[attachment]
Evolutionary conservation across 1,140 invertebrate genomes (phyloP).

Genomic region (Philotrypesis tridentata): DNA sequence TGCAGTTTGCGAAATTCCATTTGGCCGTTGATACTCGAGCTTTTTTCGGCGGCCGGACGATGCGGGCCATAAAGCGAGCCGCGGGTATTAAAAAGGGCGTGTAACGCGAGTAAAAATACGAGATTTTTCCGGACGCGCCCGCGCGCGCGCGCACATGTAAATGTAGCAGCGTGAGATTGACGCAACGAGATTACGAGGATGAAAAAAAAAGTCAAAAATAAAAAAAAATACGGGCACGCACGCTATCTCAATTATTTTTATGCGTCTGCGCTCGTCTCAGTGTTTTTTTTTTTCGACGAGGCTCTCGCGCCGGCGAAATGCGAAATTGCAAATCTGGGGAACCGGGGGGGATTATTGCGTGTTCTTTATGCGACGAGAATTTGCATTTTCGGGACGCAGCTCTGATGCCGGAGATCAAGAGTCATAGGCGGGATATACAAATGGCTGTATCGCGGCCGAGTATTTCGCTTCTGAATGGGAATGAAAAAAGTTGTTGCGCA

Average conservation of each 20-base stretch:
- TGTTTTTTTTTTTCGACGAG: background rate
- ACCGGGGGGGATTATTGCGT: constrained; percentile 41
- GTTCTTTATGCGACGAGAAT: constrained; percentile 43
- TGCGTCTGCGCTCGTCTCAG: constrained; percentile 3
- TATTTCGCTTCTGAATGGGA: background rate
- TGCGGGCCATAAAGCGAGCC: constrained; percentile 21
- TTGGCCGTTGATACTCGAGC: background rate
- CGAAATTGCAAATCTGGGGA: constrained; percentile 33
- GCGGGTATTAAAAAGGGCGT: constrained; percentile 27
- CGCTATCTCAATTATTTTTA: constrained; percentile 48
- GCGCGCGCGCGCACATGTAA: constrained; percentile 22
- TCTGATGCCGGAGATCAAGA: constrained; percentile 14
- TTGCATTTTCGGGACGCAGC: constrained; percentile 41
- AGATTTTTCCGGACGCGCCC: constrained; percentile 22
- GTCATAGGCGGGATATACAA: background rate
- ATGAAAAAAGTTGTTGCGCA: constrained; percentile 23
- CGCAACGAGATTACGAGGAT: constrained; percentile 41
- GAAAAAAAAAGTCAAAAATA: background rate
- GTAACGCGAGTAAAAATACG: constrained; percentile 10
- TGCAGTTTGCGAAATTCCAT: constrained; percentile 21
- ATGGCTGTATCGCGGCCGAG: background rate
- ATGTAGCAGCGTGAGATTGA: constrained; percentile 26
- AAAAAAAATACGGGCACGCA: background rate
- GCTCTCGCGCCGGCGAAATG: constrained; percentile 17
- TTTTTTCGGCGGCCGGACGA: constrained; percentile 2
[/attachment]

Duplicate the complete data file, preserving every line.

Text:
Evolutionary conservation across 1,140 invertebrate genomes (phyloP).

Genomic region (Philotrypesis tridentata): DNA sequence TGCAGTTTGCGAAATTCCATTTGGCCGTTGATACTCGAGCTTTTTTCGGCGGCCGGACGATGCGGGCCATAAAGCGAGCCGCGGGTATTAAAAAGGGCGTGTAACGCGAGTAAAAATACGAGATTTTTCCGGACGCGCCCGCGCGCGCGCGCACATGTAAATGTAGCAGCGTGAGATTGACGCAACGAGATTACGAGGATGAAAAAAAAAGTCAAAAATAAAAAAAAATACGGGCACGCACGCTATCTCAATTATTTTTATGCGTCTGCGCTCGTCTCAGTGTTTTTTTTTTTCGACGAGGCTCTCGCGCCGGCGAAATGCGAAATTGCAAATCTGGGGAACCGGGGGGGATTATTGCGTGTTCTTTATGCGACGAGAATTTGCATTTTCGGGACGCAGCTCTGATGCCGGAGATCAAGAGTCATAGGCGGGATATACAAATGGCTGTATCGCGGCCGAGTATTTCGCTTCTGAATGGGAATGAAAAAAGTTGTTGCGCA

Average conservation of each 20-base stretch:
- TGTTTTTTTTTTTCGACGAG: background rate
- ACCGGGGGGGATTATTGCGT: constrained; percentile 41
- GTTCTTTATGCGACGAGAAT: constrained; percentile 43
- TGCGTCTGCGCTCGTCTCAG: constrained; percentile 3
- TATTTCGCTTCTGAATGGGA: background rate
- TGCGGGCCATAAAGCGAGCC: constrained; percentile 21
- TTGGCCGTTGATACTCGAGC: background rate
- CGAAATTGCAAATCTGGGGA: constrained; percentile 33
- GCGGGTATTAAAAAGGGCGT: constrained; percentile 27
- CGCTATCTCAATTATTTTTA: constrained; percentile 48
- GCGCGCGCGCGCACATGTAA: constrained; percentile 22
- TCTGATGCCGGAGATCAAGA: constrained; percentile 14
- TTGCATTTTCGGGACGCAGC: constrained; percentile 41
- AGATTTTTCCGGACGCGCCC: constrained; percentile 22
- GTCATAGGCGGGATATACAA: background rate
- ATGAAAAAAGTTGTTGCGCA: constrained; percentile 23
- CGCAACGAGATTACGAGGAT: constrained; percentile 41
- GAAAAAAAAAGTCAAAAATA: background rate
- GTAACGCGAGTAAAAATACG: constrained; percentile 10
- TGCAGTTTGCGAAATTCCAT: constrained; percentile 21
- ATGGCTGTATCGCGGCCGAG: background rate
- ATGTAGCAGCGTGAGATTGA: constrained; percentile 26
- AAAAAAAATACGGGCACGCA: background rate
- GCTCTCGCGCCGGCGAAATG: constrained; percentile 17
- TTTTTTCGGCGGCCGGACGA: constrained; percentile 2